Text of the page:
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  #1  
Old 10th January 2009
Turboy Turboy is offline
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Question My 9k aero sits in the garage. Is that bad?

Hi guys,

My daily driver is an 86 SPG, so my 96 9k aero doesn't get driven every day. I know thats fine. A car doesnt have to be driven every day to stay healthy.

What precautions can I take if my 9000 has to sit for a few days- up to a few weeks at a time? It is in a sort of pseudo-storage mode.

It rains a lot herein Seattle. During winter time, it's hard to find a dry day. With my little experience so far, rain water,and dirt getting kicked up from the road and 'sitting' on the paint isnt so good. At least from a detailing point of view. I do medium level detailing on the car, and thats why I dont let it out too much during rain time.

So, how bad is it if my 9k sits a while between starts? What can I do to keep it healthy? Block heater? Is that silly? Can I keep a really low trickle charge on the battery? I want to keep my 9k healthy and happy during its hibernation!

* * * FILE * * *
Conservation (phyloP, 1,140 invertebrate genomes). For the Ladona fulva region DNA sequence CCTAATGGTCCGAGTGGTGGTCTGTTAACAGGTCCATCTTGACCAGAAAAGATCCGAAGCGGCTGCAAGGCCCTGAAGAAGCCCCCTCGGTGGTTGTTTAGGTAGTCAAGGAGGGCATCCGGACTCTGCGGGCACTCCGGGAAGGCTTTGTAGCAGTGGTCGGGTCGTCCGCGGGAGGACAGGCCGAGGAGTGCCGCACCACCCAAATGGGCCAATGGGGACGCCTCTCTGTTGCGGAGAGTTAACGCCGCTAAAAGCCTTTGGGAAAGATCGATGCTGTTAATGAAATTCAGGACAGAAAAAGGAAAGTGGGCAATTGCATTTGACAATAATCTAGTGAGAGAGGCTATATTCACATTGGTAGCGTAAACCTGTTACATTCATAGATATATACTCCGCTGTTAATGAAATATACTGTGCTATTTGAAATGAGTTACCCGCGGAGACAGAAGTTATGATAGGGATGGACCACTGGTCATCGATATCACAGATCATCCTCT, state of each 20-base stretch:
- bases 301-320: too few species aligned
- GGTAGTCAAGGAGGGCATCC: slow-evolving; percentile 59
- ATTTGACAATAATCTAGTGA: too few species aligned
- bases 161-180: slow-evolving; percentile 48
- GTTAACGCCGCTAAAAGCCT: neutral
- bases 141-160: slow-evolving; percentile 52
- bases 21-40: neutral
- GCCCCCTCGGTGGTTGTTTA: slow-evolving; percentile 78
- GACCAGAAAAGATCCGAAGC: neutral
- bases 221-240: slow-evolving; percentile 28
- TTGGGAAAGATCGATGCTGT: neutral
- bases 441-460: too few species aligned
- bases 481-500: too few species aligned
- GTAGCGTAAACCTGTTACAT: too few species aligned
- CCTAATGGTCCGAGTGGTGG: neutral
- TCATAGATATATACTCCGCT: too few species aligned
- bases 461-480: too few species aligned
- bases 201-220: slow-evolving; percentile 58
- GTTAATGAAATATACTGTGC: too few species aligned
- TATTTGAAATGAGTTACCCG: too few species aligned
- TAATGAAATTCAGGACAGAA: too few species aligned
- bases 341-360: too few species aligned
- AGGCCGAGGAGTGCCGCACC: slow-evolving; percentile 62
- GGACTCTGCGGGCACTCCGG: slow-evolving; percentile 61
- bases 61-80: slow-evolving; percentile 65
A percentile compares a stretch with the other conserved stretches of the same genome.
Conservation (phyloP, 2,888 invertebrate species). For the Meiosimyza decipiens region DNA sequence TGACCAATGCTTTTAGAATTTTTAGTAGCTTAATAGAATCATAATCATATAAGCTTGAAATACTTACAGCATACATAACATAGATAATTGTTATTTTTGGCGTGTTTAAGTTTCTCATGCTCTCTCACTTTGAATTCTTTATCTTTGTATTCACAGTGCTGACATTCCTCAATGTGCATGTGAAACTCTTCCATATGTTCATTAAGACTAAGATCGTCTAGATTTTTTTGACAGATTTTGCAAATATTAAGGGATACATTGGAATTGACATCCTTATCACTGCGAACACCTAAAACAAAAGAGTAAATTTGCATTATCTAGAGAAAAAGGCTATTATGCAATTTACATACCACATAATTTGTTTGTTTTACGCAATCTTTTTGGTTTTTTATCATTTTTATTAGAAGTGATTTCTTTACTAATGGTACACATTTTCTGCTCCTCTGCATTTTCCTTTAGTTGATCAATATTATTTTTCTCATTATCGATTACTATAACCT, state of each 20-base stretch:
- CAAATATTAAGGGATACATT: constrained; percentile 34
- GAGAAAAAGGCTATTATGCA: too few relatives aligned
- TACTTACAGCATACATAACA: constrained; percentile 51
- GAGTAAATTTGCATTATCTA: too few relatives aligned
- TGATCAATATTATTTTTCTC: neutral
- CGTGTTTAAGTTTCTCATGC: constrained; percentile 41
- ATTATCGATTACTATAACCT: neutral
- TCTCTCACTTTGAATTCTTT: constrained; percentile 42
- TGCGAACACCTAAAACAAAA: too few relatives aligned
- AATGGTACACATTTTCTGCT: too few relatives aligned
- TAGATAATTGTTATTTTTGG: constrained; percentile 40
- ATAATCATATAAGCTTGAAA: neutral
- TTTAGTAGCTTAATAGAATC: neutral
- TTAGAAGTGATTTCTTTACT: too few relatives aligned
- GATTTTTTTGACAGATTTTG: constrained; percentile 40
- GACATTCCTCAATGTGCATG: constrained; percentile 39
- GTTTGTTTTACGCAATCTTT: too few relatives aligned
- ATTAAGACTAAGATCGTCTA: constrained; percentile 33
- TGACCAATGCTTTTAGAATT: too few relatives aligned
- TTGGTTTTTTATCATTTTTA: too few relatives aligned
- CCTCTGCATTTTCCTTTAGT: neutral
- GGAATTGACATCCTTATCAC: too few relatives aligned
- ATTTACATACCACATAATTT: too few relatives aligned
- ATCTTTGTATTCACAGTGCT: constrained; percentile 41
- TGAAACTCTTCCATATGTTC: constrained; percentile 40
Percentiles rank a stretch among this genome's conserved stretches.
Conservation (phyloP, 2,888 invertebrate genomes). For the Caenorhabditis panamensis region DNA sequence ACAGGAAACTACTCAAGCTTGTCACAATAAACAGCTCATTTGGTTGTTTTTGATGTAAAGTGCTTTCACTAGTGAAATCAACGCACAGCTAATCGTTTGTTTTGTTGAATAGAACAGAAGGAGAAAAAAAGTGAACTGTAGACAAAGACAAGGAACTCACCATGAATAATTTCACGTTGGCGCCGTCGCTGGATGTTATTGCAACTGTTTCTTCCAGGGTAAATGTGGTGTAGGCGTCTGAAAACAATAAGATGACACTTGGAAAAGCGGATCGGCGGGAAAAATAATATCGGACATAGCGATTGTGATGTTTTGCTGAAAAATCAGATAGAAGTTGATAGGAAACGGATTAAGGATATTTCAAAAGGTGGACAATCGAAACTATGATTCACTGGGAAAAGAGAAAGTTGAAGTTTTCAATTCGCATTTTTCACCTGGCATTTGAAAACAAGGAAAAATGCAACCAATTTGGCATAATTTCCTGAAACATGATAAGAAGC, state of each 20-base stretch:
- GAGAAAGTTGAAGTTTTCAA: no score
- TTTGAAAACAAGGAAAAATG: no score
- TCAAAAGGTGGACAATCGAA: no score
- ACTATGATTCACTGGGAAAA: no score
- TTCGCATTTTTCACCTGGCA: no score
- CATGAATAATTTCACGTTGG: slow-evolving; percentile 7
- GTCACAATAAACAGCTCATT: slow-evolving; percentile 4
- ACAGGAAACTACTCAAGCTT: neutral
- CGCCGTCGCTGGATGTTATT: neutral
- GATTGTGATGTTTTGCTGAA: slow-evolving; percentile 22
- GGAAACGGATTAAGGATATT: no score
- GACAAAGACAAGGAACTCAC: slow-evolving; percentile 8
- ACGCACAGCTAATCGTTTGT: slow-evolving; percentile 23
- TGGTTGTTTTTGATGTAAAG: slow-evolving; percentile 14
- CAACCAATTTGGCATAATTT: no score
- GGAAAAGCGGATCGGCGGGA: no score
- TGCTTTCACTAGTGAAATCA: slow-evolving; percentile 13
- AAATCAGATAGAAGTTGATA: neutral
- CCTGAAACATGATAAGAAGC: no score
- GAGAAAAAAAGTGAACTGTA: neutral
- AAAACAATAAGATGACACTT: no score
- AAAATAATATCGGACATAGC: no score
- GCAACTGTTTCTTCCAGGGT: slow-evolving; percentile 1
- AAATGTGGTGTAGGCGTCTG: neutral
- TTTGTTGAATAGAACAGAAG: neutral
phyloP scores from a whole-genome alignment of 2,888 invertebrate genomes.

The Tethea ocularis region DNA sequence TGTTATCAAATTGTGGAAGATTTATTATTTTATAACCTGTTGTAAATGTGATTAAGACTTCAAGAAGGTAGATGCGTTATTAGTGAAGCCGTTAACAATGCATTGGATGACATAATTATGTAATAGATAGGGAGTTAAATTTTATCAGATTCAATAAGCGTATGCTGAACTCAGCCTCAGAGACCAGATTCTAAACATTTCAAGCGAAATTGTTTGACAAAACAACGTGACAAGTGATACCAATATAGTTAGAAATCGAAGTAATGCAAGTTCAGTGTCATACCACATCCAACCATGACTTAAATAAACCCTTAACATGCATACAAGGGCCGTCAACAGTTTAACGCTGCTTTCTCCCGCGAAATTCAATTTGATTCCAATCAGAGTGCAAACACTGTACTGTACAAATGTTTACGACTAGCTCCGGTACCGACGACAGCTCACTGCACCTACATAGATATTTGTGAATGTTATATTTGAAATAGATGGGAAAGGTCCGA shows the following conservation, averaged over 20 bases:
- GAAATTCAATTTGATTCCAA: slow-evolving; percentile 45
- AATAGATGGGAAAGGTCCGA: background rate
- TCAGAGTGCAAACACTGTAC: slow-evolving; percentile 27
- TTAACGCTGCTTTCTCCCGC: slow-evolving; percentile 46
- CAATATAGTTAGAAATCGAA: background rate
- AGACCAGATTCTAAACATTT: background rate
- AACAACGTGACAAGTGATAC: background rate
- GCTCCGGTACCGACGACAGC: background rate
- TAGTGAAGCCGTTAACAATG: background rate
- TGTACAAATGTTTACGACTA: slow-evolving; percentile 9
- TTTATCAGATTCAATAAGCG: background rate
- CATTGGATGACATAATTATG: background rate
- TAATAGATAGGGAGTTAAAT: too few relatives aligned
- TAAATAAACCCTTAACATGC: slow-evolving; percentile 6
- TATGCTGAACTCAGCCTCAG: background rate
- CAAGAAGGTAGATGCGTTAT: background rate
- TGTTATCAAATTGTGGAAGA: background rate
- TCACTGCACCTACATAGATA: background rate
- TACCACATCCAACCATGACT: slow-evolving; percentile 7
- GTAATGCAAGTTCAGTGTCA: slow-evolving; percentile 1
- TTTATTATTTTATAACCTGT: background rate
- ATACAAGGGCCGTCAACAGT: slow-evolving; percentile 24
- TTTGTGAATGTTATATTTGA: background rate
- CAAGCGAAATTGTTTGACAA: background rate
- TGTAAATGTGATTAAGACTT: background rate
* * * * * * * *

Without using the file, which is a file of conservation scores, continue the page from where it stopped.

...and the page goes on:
Thanks very much for the answers.
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  #2  
Old 11th January 2009
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just starting her 1-2x a week would be enough to keep the battery up the oil and gas moving right now my 1968 plymouth sits in the garage with nothing done (no jack stands no stabil no batt charger) prior was my 71 alfa gtv and 71 plymouth cuda all of them were/are black and show cars i've been a certified tech for over 20 years at the same dealer and i'm sure alot of people are mislead so long as it doesn't become an extended stay (a year or more) she'll be fine
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Old 11th January 2009
Superaero Superaero is offline
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Better to not start it than start it and shut it down before it warms up. Motorcycle shops are good places to buy a smart battery minder that keeps the battery cycling a bit with a smart charger.

my 9000 Aero gets driven once every two weeks as I have five cars in my fleet and only two drivers. The battery is fine if you run the car at least every three weeks. Best thing is to make a point of actually driving the car to fully warmed up status every three weeks. There's no sense to just starting the engine and running it at idle for a few minutes, that does not help the battery and can harm the engine by increasing the level of oil contaminants.

Finally, remember the oil must be changed on the normal time schedule whether you actually run the car or not. Just sitting through temperature variations will eventually contaminate the oil. If synthetic oil is used this means once per year. If conventional oil then twice per year.